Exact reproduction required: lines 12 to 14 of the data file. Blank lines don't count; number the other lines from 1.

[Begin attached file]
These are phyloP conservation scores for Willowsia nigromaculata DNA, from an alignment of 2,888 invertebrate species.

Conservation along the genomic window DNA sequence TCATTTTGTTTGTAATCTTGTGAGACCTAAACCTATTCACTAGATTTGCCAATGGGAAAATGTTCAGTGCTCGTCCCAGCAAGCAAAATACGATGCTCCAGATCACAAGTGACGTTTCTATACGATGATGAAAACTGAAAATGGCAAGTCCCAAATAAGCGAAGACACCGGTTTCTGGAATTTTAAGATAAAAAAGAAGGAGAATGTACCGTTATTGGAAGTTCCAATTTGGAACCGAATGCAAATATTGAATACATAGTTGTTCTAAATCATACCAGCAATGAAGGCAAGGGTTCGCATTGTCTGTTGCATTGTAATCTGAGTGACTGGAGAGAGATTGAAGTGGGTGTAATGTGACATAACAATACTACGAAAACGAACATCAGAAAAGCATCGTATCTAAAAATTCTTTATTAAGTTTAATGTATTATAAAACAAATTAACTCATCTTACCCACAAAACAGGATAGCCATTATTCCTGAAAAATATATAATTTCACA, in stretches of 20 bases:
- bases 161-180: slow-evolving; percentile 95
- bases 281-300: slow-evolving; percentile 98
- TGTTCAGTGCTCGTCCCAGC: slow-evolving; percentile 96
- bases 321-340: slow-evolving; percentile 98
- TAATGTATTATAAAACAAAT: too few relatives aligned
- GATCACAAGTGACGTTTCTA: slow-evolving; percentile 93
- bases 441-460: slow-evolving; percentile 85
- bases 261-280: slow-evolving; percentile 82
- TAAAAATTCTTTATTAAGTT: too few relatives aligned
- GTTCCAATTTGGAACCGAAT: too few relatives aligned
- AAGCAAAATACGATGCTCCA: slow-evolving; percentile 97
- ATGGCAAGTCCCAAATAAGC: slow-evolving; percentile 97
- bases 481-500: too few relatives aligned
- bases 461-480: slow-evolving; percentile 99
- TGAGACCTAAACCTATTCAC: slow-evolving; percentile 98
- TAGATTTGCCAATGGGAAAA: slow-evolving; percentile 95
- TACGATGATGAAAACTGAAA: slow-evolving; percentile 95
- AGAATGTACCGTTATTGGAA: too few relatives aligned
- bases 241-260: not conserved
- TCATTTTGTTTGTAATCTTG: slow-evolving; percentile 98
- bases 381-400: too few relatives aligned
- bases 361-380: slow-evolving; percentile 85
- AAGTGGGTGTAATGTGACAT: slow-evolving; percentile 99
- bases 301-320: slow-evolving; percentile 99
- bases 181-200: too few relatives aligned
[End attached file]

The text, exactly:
- GTTCCAATTTGGAACCGAAT: too few relatives aligned
- AAGCAAAATACGATGCTCCA: slow-evolving; percentile 97
- ATGGCAAGTCCCAAATAAGC: slow-evolving; percentile 97